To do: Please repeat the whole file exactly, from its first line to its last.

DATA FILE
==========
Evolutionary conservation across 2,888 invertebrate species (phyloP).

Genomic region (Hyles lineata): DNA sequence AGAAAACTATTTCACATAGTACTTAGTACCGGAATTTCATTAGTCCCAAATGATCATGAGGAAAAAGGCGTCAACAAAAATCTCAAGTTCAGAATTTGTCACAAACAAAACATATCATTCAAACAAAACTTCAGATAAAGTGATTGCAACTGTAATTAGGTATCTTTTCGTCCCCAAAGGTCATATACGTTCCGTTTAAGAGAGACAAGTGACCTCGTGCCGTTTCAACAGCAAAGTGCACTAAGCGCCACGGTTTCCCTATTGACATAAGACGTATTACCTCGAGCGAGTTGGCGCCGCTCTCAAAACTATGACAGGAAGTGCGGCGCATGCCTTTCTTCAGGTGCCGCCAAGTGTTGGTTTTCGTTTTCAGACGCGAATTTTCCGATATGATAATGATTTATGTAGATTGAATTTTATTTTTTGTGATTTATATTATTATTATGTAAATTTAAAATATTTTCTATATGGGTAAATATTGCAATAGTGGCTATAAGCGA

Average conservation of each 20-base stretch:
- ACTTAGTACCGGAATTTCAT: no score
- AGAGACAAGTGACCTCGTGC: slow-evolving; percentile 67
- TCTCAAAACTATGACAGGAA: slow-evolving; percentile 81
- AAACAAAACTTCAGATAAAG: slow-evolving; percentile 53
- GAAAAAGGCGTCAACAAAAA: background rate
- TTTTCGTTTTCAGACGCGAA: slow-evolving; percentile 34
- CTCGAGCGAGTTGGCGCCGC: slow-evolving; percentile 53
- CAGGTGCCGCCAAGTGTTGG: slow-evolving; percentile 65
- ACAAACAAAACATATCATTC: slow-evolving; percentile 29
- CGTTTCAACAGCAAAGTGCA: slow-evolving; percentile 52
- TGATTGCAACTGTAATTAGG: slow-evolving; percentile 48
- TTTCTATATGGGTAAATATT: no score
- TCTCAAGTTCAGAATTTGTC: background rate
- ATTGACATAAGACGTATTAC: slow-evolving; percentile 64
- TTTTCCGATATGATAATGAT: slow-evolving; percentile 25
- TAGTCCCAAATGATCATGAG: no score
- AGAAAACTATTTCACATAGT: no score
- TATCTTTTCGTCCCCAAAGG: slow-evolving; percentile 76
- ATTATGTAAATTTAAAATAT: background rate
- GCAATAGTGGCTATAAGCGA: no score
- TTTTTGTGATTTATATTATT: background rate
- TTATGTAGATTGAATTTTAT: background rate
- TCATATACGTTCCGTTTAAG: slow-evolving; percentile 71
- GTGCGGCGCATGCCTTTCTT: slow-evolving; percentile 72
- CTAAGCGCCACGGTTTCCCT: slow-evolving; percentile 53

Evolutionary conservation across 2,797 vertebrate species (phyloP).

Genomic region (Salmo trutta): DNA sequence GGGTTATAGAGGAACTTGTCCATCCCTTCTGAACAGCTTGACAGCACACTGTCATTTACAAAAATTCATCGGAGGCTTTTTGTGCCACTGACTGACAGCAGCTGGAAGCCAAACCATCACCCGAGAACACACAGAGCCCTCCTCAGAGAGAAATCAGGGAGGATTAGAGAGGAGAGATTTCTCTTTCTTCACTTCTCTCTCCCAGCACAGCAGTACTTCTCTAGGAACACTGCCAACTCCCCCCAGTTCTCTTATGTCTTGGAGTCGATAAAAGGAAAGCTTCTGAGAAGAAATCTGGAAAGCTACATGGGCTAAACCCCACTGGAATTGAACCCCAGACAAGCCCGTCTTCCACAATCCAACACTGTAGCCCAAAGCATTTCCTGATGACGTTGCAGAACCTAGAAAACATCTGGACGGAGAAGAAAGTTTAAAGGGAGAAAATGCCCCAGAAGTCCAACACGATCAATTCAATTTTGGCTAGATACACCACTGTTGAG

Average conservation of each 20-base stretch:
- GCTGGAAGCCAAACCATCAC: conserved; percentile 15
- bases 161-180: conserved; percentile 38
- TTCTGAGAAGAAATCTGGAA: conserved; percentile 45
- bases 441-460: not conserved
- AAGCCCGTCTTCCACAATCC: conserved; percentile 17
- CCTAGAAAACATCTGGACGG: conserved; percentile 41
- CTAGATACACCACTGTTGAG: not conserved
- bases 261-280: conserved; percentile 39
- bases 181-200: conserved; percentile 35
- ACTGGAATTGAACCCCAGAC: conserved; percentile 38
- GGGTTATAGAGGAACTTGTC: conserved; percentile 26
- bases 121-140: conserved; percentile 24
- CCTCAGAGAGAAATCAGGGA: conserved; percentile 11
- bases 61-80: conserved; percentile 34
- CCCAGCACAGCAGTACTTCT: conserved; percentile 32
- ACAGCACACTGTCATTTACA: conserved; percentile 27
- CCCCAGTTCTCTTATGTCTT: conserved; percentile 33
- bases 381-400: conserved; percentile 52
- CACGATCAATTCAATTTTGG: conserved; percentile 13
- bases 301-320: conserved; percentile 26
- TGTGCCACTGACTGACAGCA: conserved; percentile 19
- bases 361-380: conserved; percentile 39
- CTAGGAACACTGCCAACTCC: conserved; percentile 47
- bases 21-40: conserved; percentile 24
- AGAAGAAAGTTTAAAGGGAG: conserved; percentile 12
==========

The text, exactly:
Evolutionary conservation across 2,888 invertebrate species (phyloP).

Genomic region (Hyles lineata): DNA sequence AGAAAACTATTTCACATAGTACTTAGTACCGGAATTTCATTAGTCCCAAATGATCATGAGGAAAAAGGCGTCAACAAAAATCTCAAGTTCAGAATTTGTCACAAACAAAACATATCATTCAAACAAAACTTCAGATAAAGTGATTGCAACTGTAATTAGGTATCTTTTCGTCCCCAAAGGTCATATACGTTCCGTTTAAGAGAGACAAGTGACCTCGTGCCGTTTCAACAGCAAAGTGCACTAAGCGCCACGGTTTCCCTATTGACATAAGACGTATTACCTCGAGCGAGTTGGCGCCGCTCTCAAAACTATGACAGGAAGTGCGGCGCATGCCTTTCTTCAGGTGCCGCCAAGTGTTGGTTTTCGTTTTCAGACGCGAATTTTCCGATATGATAATGATTTATGTAGATTGAATTTTATTTTTTGTGATTTATATTATTATTATGTAAATTTAAAATATTTTCTATATGGGTAAATATTGCAATAGTGGCTATAAGCGA

Average conservation of each 20-base stretch:
- ACTTAGTACCGGAATTTCAT: no score
- AGAGACAAGTGACCTCGTGC: slow-evolving; percentile 67
- TCTCAAAACTATGACAGGAA: slow-evolving; percentile 81
- AAACAAAACTTCAGATAAAG: slow-evolving; percentile 53
- GAAAAAGGCGTCAACAAAAA: background rate
- TTTTCGTTTTCAGACGCGAA: slow-evolving; percentile 34
- CTCGAGCGAGTTGGCGCCGC: slow-evolving; percentile 53
- CAGGTGCCGCCAAGTGTTGG: slow-evolving; percentile 65
- ACAAACAAAACATATCATTC: slow-evolving; percentile 29
- CGTTTCAACAGCAAAGTGCA: slow-evolving; percentile 52
- TGATTGCAACTGTAATTAGG: slow-evolving; percentile 48
- TTTCTATATGGGTAAATATT: no score
- TCTCAAGTTCAGAATTTGTC: background rate
- ATTGACATAAGACGTATTAC: slow-evolving; percentile 64
- TTTTCCGATATGATAATGAT: slow-evolving; percentile 25
- TAGTCCCAAATGATCATGAG: no score
- AGAAAACTATTTCACATAGT: no score
- TATCTTTTCGTCCCCAAAGG: slow-evolving; percentile 76
- ATTATGTAAATTTAAAATAT: background rate
- GCAATAGTGGCTATAAGCGA: no score
- TTTTTGTGATTTATATTATT: background rate
- TTATGTAGATTGAATTTTAT: background rate
- TCATATACGTTCCGTTTAAG: slow-evolving; percentile 71
- GTGCGGCGCATGCCTTTCTT: slow-evolving; percentile 72
- CTAAGCGCCACGGTTTCCCT: slow-evolving; percentile 53

Evolutionary conservation across 2,797 vertebrate species (phyloP).

Genomic region (Salmo trutta): DNA sequence GGGTTATAGAGGAACTTGTCCATCCCTTCTGAACAGCTTGACAGCACACTGTCATTTACAAAAATTCATCGGAGGCTTTTTGTGCCACTGACTGACAGCAGCTGGAAGCCAAACCATCACCCGAGAACACACAGAGCCCTCCTCAGAGAGAAATCAGGGAGGATTAGAGAGGAGAGATTTCTCTTTCTTCACTTCTCTCTCCCAGCACAGCAGTACTTCTCTAGGAACACTGCCAACTCCCCCCAGTTCTCTTATGTCTTGGAGTCGATAAAAGGAAAGCTTCTGAGAAGAAATCTGGAAAGCTACATGGGCTAAACCCCACTGGAATTGAACCCCAGACAAGCCCGTCTTCCACAATCCAACACTGTAGCCCAAAGCATTTCCTGATGACGTTGCAGAACCTAGAAAACATCTGGACGGAGAAGAAAGTTTAAAGGGAGAAAATGCCCCAGAAGTCCAACACGATCAATTCAATTTTGGCTAGATACACCACTGTTGAG

Average conservation of each 20-base stretch:
- GCTGGAAGCCAAACCATCAC: conserved; percentile 15
- bases 161-180: conserved; percentile 38
- TTCTGAGAAGAAATCTGGAA: conserved; percentile 45
- bases 441-460: not conserved
- AAGCCCGTCTTCCACAATCC: conserved; percentile 17
- CCTAGAAAACATCTGGACGG: conserved; percentile 41
- CTAGATACACCACTGTTGAG: not conserved
- bases 261-280: conserved; percentile 39
- bases 181-200: conserved; percentile 35
- ACTGGAATTGAACCCCAGAC: conserved; percentile 38
- GGGTTATAGAGGAACTTGTC: conserved; percentile 26
- bases 121-140: conserved; percentile 24
- CCTCAGAGAGAAATCAGGGA: conserved; percentile 11
- bases 61-80: conserved; percentile 34
- CCCAGCACAGCAGTACTTCT: conserved; percentile 32
- ACAGCACACTGTCATTTACA: conserved; percentile 27
- CCCCAGTTCTCTTATGTCTT: conserved; percentile 33
- bases 381-400: conserved; percentile 52
- CACGATCAATTCAATTTTGG: conserved; percentile 13
- bases 301-320: conserved; percentile 26
- TGTGCCACTGACTGACAGCA: conserved; percentile 19
- bases 361-380: conserved; percentile 39
- CTAGGAACACTGCCAACTCC: conserved; percentile 47
- bases 21-40: conserved; percentile 24
- AGAAGAAAGTTTAAAGGGAG: conserved; percentile 12